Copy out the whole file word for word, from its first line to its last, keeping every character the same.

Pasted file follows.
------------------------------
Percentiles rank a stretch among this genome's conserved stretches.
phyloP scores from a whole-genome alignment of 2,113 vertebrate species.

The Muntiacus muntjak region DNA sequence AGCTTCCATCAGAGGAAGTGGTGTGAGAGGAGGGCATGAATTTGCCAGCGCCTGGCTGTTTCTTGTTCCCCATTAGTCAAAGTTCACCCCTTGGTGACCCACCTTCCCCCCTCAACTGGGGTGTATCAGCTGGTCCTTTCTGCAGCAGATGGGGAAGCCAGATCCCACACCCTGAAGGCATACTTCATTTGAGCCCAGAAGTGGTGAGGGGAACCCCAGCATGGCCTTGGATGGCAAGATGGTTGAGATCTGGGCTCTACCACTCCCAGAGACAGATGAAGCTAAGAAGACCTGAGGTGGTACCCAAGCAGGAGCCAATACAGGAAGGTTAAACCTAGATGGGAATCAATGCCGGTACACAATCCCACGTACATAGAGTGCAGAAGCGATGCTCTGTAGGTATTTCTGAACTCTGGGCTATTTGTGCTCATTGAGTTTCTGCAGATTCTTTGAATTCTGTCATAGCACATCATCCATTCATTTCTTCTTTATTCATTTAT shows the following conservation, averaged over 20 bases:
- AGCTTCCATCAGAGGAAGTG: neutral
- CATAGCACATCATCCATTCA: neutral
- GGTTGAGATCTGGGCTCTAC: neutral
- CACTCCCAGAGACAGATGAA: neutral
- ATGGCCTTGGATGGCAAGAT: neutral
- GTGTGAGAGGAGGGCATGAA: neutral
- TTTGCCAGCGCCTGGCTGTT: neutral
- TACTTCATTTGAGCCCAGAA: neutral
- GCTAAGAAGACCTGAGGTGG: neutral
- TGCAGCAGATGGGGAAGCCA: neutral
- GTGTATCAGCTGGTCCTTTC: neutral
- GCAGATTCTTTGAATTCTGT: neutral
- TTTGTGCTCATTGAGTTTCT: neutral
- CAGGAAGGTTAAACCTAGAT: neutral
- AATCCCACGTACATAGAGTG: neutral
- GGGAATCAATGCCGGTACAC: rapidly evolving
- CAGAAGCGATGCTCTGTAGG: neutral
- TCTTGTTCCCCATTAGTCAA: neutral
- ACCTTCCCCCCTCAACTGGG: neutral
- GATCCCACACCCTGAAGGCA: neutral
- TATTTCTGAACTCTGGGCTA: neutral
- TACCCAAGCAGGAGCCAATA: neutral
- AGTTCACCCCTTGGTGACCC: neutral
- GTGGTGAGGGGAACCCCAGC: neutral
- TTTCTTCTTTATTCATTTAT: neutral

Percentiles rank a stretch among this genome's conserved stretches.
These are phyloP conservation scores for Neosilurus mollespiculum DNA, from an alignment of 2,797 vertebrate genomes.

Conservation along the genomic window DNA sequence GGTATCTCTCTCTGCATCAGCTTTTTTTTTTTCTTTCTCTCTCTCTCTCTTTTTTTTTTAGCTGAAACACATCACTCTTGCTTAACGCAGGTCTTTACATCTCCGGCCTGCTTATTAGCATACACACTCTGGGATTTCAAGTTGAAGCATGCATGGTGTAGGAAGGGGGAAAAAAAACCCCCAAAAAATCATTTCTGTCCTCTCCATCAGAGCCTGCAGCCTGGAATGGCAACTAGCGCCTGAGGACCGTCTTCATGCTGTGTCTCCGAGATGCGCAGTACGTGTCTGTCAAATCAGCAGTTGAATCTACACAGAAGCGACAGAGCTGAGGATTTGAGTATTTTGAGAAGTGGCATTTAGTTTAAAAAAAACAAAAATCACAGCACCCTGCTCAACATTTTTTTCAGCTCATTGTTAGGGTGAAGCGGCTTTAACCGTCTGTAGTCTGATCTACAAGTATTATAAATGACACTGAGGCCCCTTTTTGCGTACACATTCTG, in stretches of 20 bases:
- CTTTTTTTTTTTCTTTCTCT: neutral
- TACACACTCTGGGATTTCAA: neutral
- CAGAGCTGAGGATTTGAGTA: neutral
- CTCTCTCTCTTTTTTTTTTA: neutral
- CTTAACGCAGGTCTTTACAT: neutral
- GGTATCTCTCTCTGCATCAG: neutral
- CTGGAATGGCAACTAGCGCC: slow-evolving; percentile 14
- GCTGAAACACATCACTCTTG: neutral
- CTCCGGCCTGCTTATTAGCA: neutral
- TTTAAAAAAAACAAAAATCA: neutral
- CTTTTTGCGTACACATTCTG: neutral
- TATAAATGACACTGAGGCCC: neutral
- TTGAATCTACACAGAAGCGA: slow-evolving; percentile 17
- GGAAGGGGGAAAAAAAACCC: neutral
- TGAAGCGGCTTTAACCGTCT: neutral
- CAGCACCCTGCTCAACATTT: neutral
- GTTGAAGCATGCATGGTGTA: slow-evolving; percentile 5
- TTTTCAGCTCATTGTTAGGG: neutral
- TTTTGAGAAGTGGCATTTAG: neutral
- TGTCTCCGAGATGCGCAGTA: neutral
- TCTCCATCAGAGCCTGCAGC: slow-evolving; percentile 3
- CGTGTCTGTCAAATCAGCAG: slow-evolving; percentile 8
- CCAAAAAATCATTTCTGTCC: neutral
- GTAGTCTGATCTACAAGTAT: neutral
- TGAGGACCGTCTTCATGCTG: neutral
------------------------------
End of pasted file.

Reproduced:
Percentiles rank a stretch among this genome's conserved stretches.
phyloP scores from a whole-genome alignment of 2,113 vertebrate species.

The Muntiacus muntjak region DNA sequence AGCTTCCATCAGAGGAAGTGGTGTGAGAGGAGGGCATGAATTTGCCAGCGCCTGGCTGTTTCTTGTTCCCCATTAGTCAAAGTTCACCCCTTGGTGACCCACCTTCCCCCCTCAACTGGGGTGTATCAGCTGGTCCTTTCTGCAGCAGATGGGGAAGCCAGATCCCACACCCTGAAGGCATACTTCATTTGAGCCCAGAAGTGGTGAGGGGAACCCCAGCATGGCCTTGGATGGCAAGATGGTTGAGATCTGGGCTCTACCACTCCCAGAGACAGATGAAGCTAAGAAGACCTGAGGTGGTACCCAAGCAGGAGCCAATACAGGAAGGTTAAACCTAGATGGGAATCAATGCCGGTACACAATCCCACGTACATAGAGTGCAGAAGCGATGCTCTGTAGGTATTTCTGAACTCTGGGCTATTTGTGCTCATTGAGTTTCTGCAGATTCTTTGAATTCTGTCATAGCACATCATCCATTCATTTCTTCTTTATTCATTTAT shows the following conservation, averaged over 20 bases:
- AGCTTCCATCAGAGGAAGTG: neutral
- CATAGCACATCATCCATTCA: neutral
- GGTTGAGATCTGGGCTCTAC: neutral
- CACTCCCAGAGACAGATGAA: neutral
- ATGGCCTTGGATGGCAAGAT: neutral
- GTGTGAGAGGAGGGCATGAA: neutral
- TTTGCCAGCGCCTGGCTGTT: neutral
- TACTTCATTTGAGCCCAGAA: neutral
- GCTAAGAAGACCTGAGGTGG: neutral
- TGCAGCAGATGGGGAAGCCA: neutral
- GTGTATCAGCTGGTCCTTTC: neutral
- GCAGATTCTTTGAATTCTGT: neutral
- TTTGTGCTCATTGAGTTTCT: neutral
- CAGGAAGGTTAAACCTAGAT: neutral
- AATCCCACGTACATAGAGTG: neutral
- GGGAATCAATGCCGGTACAC: rapidly evolving
- CAGAAGCGATGCTCTGTAGG: neutral
- TCTTGTTCCCCATTAGTCAA: neutral
- ACCTTCCCCCCTCAACTGGG: neutral
- GATCCCACACCCTGAAGGCA: neutral
- TATTTCTGAACTCTGGGCTA: neutral
- TACCCAAGCAGGAGCCAATA: neutral
- AGTTCACCCCTTGGTGACCC: neutral
- GTGGTGAGGGGAACCCCAGC: neutral
- TTTCTTCTTTATTCATTTAT: neutral

Percentiles rank a stretch among this genome's conserved stretches.
These are phyloP conservation scores for Neosilurus mollespiculum DNA, from an alignment of 2,797 vertebrate genomes.

Conservation along the genomic window DNA sequence GGTATCTCTCTCTGCATCAGCTTTTTTTTTTTCTTTCTCTCTCTCTCTCTTTTTTTTTTAGCTGAAACACATCACTCTTGCTTAACGCAGGTCTTTACATCTCCGGCCTGCTTATTAGCATACACACTCTGGGATTTCAAGTTGAAGCATGCATGGTGTAGGAAGGGGGAAAAAAAACCCCCAAAAAATCATTTCTGTCCTCTCCATCAGAGCCTGCAGCCTGGAATGGCAACTAGCGCCTGAGGACCGTCTTCATGCTGTGTCTCCGAGATGCGCAGTACGTGTCTGTCAAATCAGCAGTTGAATCTACACAGAAGCGACAGAGCTGAGGATTTGAGTATTTTGAGAAGTGGCATTTAGTTTAAAAAAAACAAAAATCACAGCACCCTGCTCAACATTTTTTTCAGCTCATTGTTAGGGTGAAGCGGCTTTAACCGTCTGTAGTCTGATCTACAAGTATTATAAATGACACTGAGGCCCCTTTTTGCGTACACATTCTG, in stretches of 20 bases:
- CTTTTTTTTTTTCTTTCTCT: neutral
- TACACACTCTGGGATTTCAA: neutral
- CAGAGCTGAGGATTTGAGTA: neutral
- CTCTCTCTCTTTTTTTTTTA: neutral
- CTTAACGCAGGTCTTTACAT: neutral
- GGTATCTCTCTCTGCATCAG: neutral
- CTGGAATGGCAACTAGCGCC: slow-evolving; percentile 14
- GCTGAAACACATCACTCTTG: neutral
- CTCCGGCCTGCTTATTAGCA: neutral
- TTTAAAAAAAACAAAAATCA: neutral
- CTTTTTGCGTACACATTCTG: neutral
- TATAAATGACACTGAGGCCC: neutral
- TTGAATCTACACAGAAGCGA: slow-evolving; percentile 17
- GGAAGGGGGAAAAAAAACCC: neutral
- TGAAGCGGCTTTAACCGTCT: neutral
- CAGCACCCTGCTCAACATTT: neutral
- GTTGAAGCATGCATGGTGTA: slow-evolving; percentile 5
- TTTTCAGCTCATTGTTAGGG: neutral
- TTTTGAGAAGTGGCATTTAG: neutral
- TGTCTCCGAGATGCGCAGTA: neutral
- TCTCCATCAGAGCCTGCAGC: slow-evolving; percentile 3
- CGTGTCTGTCAAATCAGCAG: slow-evolving; percentile 8
- CCAAAAAATCATTTCTGTCC: neutral
- GTAGTCTGATCTACAAGTAT: neutral
- TGAGGACCGTCTTCATGCTG: neutral